The Affair is such a time suck.
But don’t take my word for it. See it for yourself on Netflix. [See: The Affair]
Like many other compelling shows found online, The Affair is one of the best arguments for binge-watching (which, come to think of it, isn’t exactly such a healthy habit to indulge in).
I, for one, limit myself to only two episodes a day, one in the morning and the other at late night (yes, even during holidays), as part of a supposedly balanced life that involves reading books, listening to music, enjoying ice-cold beverages responsibly, and yes, slacking off with wild abandon.
But I digress.
The Affair, admittedly, is not on any of my friends’ must-watch lists.
After all, the show risks being perceived — incorrectly at that — as being too conventional since it doesn’t involve zombies, warriors, or politicians (including the those forced to establish connections with the porcine species).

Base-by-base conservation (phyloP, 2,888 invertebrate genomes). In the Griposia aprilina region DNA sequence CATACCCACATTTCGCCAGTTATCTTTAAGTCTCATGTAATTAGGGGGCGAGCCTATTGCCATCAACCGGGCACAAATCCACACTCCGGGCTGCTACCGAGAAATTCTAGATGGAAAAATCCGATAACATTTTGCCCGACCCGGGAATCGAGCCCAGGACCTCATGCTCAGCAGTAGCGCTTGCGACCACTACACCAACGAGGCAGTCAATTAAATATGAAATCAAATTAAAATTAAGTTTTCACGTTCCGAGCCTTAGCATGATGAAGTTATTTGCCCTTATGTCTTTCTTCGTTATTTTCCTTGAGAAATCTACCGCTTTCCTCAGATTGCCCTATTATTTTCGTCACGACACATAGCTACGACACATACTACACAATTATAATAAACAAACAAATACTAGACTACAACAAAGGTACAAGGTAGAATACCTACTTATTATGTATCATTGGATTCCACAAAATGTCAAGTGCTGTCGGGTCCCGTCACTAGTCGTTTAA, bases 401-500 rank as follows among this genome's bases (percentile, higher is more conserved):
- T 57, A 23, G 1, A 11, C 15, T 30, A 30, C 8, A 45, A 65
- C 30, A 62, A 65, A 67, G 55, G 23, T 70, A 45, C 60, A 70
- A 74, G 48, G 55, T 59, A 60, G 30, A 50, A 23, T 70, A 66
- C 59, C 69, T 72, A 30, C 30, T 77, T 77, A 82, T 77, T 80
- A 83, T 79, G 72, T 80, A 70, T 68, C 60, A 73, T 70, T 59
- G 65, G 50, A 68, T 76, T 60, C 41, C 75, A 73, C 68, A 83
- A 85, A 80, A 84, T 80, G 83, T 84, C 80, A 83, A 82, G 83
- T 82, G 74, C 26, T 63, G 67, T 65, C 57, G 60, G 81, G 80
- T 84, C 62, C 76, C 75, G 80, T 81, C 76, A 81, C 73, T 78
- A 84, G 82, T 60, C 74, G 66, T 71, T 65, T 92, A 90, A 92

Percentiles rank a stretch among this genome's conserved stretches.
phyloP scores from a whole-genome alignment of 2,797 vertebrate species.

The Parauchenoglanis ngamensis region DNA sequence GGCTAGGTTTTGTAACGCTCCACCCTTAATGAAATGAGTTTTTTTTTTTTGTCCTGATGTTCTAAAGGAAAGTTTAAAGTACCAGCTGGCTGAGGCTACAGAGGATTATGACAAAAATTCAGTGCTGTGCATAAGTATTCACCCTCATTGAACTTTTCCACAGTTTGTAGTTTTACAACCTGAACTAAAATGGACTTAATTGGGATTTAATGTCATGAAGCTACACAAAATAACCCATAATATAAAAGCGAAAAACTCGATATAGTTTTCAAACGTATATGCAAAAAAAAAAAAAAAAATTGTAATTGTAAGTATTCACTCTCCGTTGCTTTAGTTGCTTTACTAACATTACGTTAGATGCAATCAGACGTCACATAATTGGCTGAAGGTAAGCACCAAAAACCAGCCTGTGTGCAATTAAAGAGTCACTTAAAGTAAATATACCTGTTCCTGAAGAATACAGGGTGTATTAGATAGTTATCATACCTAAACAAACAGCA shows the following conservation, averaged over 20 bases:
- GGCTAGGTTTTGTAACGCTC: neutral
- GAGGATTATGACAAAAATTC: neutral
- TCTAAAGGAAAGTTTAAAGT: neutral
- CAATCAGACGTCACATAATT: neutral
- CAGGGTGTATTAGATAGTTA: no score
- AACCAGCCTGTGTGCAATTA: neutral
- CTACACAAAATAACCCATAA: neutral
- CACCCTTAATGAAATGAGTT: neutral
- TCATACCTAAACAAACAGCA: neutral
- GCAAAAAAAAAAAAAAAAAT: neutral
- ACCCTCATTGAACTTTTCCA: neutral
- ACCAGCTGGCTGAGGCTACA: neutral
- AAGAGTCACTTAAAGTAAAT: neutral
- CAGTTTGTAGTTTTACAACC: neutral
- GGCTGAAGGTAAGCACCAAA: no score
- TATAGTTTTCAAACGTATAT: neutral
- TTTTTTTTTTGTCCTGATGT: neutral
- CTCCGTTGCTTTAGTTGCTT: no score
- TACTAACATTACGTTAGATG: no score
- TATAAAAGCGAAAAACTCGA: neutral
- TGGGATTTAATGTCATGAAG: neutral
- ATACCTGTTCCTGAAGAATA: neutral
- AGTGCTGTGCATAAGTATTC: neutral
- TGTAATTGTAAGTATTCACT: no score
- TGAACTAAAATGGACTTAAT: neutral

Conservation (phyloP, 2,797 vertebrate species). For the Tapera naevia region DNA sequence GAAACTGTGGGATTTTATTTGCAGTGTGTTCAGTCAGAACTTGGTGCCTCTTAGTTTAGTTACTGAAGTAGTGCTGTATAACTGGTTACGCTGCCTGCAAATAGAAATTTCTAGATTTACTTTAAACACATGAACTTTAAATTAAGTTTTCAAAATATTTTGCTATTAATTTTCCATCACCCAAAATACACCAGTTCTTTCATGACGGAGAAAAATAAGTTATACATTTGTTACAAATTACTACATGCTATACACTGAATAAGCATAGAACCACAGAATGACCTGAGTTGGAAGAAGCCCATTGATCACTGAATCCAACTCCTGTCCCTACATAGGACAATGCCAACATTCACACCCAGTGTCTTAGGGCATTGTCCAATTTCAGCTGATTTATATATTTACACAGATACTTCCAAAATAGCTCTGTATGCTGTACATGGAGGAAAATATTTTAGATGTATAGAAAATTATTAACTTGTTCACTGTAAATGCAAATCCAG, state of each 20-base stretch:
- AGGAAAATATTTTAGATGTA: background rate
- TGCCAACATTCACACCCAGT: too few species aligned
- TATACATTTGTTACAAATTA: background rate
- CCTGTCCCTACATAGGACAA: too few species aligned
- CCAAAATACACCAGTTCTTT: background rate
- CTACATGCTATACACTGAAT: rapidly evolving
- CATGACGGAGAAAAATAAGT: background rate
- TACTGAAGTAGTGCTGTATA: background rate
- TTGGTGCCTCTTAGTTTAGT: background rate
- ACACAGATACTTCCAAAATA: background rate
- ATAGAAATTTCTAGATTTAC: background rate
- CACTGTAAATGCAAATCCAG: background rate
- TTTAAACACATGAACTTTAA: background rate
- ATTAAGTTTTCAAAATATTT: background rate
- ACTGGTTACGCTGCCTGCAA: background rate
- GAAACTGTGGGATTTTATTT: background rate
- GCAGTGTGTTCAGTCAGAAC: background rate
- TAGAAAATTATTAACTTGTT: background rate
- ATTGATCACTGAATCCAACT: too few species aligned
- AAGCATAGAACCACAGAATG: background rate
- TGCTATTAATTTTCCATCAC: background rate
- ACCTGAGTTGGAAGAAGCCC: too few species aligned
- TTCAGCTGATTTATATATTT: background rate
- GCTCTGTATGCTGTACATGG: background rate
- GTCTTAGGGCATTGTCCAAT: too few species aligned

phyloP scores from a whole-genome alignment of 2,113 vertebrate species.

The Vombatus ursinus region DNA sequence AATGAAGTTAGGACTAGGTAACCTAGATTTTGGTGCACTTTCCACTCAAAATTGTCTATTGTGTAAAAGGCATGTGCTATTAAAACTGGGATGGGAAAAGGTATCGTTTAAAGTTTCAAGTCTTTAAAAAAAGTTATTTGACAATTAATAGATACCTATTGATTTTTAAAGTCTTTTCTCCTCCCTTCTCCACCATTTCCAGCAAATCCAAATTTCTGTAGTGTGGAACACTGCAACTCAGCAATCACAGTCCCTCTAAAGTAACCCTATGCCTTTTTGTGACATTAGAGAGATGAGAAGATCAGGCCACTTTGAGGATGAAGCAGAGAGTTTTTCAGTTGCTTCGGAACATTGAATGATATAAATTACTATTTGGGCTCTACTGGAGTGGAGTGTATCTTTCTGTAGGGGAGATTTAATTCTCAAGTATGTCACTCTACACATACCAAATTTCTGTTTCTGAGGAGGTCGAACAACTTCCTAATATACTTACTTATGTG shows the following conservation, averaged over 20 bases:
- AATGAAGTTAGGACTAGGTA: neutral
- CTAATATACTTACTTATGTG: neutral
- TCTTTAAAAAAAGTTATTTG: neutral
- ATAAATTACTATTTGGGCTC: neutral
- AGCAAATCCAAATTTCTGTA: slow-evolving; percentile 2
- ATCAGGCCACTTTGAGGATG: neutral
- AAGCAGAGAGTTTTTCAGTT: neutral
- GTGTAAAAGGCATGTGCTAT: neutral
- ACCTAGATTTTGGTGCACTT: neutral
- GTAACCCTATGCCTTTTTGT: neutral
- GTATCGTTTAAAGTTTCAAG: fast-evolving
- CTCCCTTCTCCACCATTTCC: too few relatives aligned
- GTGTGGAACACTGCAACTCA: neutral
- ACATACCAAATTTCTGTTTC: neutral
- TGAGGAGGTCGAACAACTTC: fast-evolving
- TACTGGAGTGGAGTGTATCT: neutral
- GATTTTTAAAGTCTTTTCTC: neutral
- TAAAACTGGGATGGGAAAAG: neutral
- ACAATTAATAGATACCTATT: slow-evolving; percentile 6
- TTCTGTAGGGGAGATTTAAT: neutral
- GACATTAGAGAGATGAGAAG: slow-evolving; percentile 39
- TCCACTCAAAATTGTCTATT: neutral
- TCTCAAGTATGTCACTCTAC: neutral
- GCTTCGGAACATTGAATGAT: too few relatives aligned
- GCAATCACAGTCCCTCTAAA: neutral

Starting out with a simple enough storyline — a writer who seeks widespread acclaim and steps into a landmine of lust and ambition — The Affair, in fits and starts, also becomes a murder investigation, a highly-publicized trial, and, ultimately, a reimagination of the truth as seen and acted upon by the leads themselves.
In turn, the narrative expands to take in the motivations of other characters (i.e., a rich abandoned divorcee who gets it on with a surgeon, a daughter who wants to skip college to become a model, and a stubborn detective set on nailing the protagonist).
The Affair is as complex as The Wire with a whiff of Californication without the comedy and its campy stuff. [See: The Wire, Californication]
In short, it is high-quality drama that makes my Netflix subscription more than worth it. And to think that I’m not even done watching the series yet.